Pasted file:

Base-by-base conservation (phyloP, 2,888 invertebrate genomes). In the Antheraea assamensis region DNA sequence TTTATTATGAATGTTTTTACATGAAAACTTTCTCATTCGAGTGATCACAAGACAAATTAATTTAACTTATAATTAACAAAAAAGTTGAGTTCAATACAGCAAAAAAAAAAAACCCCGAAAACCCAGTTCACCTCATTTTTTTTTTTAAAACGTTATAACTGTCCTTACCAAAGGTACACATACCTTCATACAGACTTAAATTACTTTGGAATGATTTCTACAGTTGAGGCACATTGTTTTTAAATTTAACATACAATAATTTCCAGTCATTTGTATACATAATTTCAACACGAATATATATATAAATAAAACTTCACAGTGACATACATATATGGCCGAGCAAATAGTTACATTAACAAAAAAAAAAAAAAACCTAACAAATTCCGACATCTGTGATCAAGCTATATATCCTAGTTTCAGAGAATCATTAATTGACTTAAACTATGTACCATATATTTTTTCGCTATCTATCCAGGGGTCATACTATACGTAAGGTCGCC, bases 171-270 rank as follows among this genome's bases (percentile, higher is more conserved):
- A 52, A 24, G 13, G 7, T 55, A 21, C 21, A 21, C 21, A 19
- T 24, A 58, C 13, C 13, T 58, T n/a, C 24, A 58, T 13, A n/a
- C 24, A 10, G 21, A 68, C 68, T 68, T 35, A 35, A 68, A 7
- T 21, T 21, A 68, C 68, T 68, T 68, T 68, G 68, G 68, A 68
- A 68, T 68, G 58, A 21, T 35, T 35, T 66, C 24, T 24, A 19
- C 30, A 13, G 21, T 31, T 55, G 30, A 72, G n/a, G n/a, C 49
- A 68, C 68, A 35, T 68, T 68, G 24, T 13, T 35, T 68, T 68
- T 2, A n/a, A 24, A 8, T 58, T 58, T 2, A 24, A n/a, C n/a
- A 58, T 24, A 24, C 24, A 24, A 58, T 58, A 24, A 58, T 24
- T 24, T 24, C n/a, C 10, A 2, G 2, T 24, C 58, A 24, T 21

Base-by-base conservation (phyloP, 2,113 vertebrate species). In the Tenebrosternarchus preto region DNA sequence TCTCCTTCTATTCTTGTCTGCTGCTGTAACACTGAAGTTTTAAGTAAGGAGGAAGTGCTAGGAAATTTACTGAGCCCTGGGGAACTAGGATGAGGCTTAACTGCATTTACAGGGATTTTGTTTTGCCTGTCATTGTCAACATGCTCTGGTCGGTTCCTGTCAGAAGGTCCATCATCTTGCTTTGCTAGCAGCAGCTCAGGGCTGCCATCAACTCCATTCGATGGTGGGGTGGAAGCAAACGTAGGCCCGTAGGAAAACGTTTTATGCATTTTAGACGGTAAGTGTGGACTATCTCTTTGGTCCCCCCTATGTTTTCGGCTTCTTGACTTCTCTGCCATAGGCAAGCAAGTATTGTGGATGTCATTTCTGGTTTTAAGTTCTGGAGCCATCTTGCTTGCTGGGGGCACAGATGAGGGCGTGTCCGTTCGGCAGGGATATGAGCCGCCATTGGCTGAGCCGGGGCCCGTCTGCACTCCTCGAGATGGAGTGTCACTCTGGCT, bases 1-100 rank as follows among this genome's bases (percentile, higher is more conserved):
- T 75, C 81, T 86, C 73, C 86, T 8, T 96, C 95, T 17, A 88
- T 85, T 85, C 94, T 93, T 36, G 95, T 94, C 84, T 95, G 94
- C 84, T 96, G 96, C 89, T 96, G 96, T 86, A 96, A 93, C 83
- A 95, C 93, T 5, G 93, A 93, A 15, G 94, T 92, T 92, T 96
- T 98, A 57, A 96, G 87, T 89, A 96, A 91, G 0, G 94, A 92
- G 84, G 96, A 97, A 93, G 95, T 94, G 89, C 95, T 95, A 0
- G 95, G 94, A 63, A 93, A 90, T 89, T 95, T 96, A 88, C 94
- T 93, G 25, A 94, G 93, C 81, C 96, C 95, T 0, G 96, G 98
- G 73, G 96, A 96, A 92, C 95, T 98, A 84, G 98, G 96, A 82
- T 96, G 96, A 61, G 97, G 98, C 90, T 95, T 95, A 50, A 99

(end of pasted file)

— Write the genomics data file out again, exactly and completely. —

Base-by-base conservation (phyloP, 2,888 invertebrate genomes). In the Antheraea assamensis region DNA sequence TTTATTATGAATGTTTTTACATGAAAACTTTCTCATTCGAGTGATCACAAGACAAATTAATTTAACTTATAATTAACAAAAAAGTTGAGTTCAATACAGCAAAAAAAAAAAACCCCGAAAACCCAGTTCACCTCATTTTTTTTTTTAAAACGTTATAACTGTCCTTACCAAAGGTACACATACCTTCATACAGACTTAAATTACTTTGGAATGATTTCTACAGTTGAGGCACATTGTTTTTAAATTTAACATACAATAATTTCCAGTCATTTGTATACATAATTTCAACACGAATATATATATAAATAAAACTTCACAGTGACATACATATATGGCCGAGCAAATAGTTACATTAACAAAAAAAAAAAAAAACCTAACAAATTCCGACATCTGTGATCAAGCTATATATCCTAGTTTCAGAGAATCATTAATTGACTTAAACTATGTACCATATATTTTTTCGCTATCTATCCAGGGGTCATACTATACGTAAGGTCGCC, bases 171-270 rank as follows among this genome's bases (percentile, higher is more conserved):
- A 52, A 24, G 13, G 7, T 55, A 21, C 21, A 21, C 21, A 19
- T 24, A 58, C 13, C 13, T 58, T n/a, C 24, A 58, T 13, A n/a
- C 24, A 10, G 21, A 68, C 68, T 68, T 35, A 35, A 68, A 7
- T 21, T 21, A 68, C 68, T 68, T 68, T 68, G 68, G 68, A 68
- A 68, T 68, G 58, A 21, T 35, T 35, T 66, C 24, T 24, A 19
- C 30, A 13, G 21, T 31, T 55, G 30, A 72, G n/a, G n/a, C 49
- A 68, C 68, A 35, T 68, T 68, G 24, T 13, T 35, T 68, T 68
- T 2, A n/a, A 24, A 8, T 58, T 58, T 2, A 24, A n/a, C n/a
- A 58, T 24, A 24, C 24, A 24, A 58, T 58, A 24, A 58, T 24
- T 24, T 24, C n/a, C 10, A 2, G 2, T 24, C 58, A 24, T 21

Base-by-base conservation (phyloP, 2,113 vertebrate species). In the Tenebrosternarchus preto region DNA sequence TCTCCTTCTATTCTTGTCTGCTGCTGTAACACTGAAGTTTTAAGTAAGGAGGAAGTGCTAGGAAATTTACTGAGCCCTGGGGAACTAGGATGAGGCTTAACTGCATTTACAGGGATTTTGTTTTGCCTGTCATTGTCAACATGCTCTGGTCGGTTCCTGTCAGAAGGTCCATCATCTTGCTTTGCTAGCAGCAGCTCAGGGCTGCCATCAACTCCATTCGATGGTGGGGTGGAAGCAAACGTAGGCCCGTAGGAAAACGTTTTATGCATTTTAGACGGTAAGTGTGGACTATCTCTTTGGTCCCCCCTATGTTTTCGGCTTCTTGACTTCTCTGCCATAGGCAAGCAAGTATTGTGGATGTCATTTCTGGTTTTAAGTTCTGGAGCCATCTTGCTTGCTGGGGGCACAGATGAGGGCGTGTCCGTTCGGCAGGGATATGAGCCGCCATTGGCTGAGCCGGGGCCCGTCTGCACTCCTCGAGATGGAGTGTCACTCTGGCT, bases 1-100 rank as follows among this genome's bases (percentile, higher is more conserved):
- T 75, C 81, T 86, C 73, C 86, T 8, T 96, C 95, T 17, A 88
- T 85, T 85, C 94, T 93, T 36, G 95, T 94, C 84, T 95, G 94
- C 84, T 96, G 96, C 89, T 96, G 96, T 86, A 96, A 93, C 83
- A 95, C 93, T 5, G 93, A 93, A 15, G 94, T 92, T 92, T 96
- T 98, A 57, A 96, G 87, T 89, A 96, A 91, G 0, G 94, A 92
- G 84, G 96, A 97, A 93, G 95, T 94, G 89, C 95, T 95, A 0
- G 95, G 94, A 63, A 93, A 90, T 89, T 95, T 96, A 88, C 94
- T 93, G 25, A 94, G 93, C 81, C 96, C 95, T 0, G 96, G 98
- G 73, G 96, A 96, A 92, C 95, T 98, A 84, G 98, G 96, A 82
- T 96, G 96, A 61, G 97, G 98, C 90, T 95, T 95, A 50, A 99